The Keeping Room – A unique and most welcome Western
Written by: Julia Hart
Directed by: Daniel Barber
The Western genre has long adhered to a specific outline for it’s tales. Bad men doing bad things and good men trying to stop them. Few have strayed from that central theme. That is why Daniel Barber’s “The Keeping Room” is so unique. It’s three central characters are women living in an isolated world without the immediate presence of men, good or bad.
With the Civil War entering it’s final days, Augusta (Marling), her sister Louise (Steinfeld), and an African-American slave Mad (Otaru) live on, on their family ranch in South Carolina. Living meager lives, and constantly aware of the threat of danger, the women struggle on among the rolling hills and picturesque fields surrounding them. When Louise is bitten by a raccoon, Augusta is forced to head into the nearby town, to seek help or medicine. There she unknowingly attracts the attention of two Union soldiers (Sam Worthington and Kyle Soller) who are scouting the area.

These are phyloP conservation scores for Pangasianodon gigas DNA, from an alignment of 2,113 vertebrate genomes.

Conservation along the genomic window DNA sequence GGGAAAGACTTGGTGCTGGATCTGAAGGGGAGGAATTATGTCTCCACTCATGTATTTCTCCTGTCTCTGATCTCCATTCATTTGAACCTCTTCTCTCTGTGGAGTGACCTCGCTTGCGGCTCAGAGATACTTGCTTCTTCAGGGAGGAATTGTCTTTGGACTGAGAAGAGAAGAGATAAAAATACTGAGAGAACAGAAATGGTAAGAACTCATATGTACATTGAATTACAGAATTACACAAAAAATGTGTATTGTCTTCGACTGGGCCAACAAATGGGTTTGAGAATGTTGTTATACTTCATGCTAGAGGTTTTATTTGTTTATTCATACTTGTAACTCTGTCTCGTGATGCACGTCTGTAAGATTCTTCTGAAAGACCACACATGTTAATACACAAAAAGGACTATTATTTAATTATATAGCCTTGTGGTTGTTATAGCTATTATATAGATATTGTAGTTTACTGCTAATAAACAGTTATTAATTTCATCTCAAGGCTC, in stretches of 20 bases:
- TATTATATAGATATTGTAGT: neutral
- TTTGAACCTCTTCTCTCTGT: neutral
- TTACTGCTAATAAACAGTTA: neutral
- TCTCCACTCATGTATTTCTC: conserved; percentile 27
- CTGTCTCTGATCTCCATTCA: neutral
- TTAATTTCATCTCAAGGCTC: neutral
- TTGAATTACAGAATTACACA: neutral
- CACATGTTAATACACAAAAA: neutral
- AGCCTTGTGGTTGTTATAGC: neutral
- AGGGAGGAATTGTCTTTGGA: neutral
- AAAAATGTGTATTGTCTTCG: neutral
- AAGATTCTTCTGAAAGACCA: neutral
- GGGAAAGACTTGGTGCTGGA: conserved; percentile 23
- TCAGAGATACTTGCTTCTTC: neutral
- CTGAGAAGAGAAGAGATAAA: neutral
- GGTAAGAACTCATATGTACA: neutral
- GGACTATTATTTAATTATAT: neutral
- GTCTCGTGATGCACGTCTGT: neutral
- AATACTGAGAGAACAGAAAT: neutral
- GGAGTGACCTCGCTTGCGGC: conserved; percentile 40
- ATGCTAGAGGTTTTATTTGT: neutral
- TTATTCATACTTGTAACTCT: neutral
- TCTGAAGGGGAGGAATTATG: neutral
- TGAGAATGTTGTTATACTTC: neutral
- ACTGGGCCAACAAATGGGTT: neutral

Having long avoided violence, but now standing face to face with it, the women prepare for the inevitable standoff with the two malicious men. The mood throughout the entire film is quietly eerie and there is a constant fear of coming death. Marling does an exceptional job at playing the matriarchal figure, and Steinfeld is excellent in a role as a scared young woman that is completely opposite her character from “True Grit”. It is Otaru though who really surprised me. Her character adds a strong depth to the film, especially when giving a stirring monologue at the climax of the movie.
The decision to focus on women’s suffering and racial themes, during the Civil War era, sets the unique tone for Julia Hart’s strong script. That coupled with the simultaneously bleak and gorgeous setting and the strong acting by the entire cast make “The Keeping Room” not only a film not to be missed, but an important entry into a male-driven genre. It is definitely one of the nice surprises of 2015.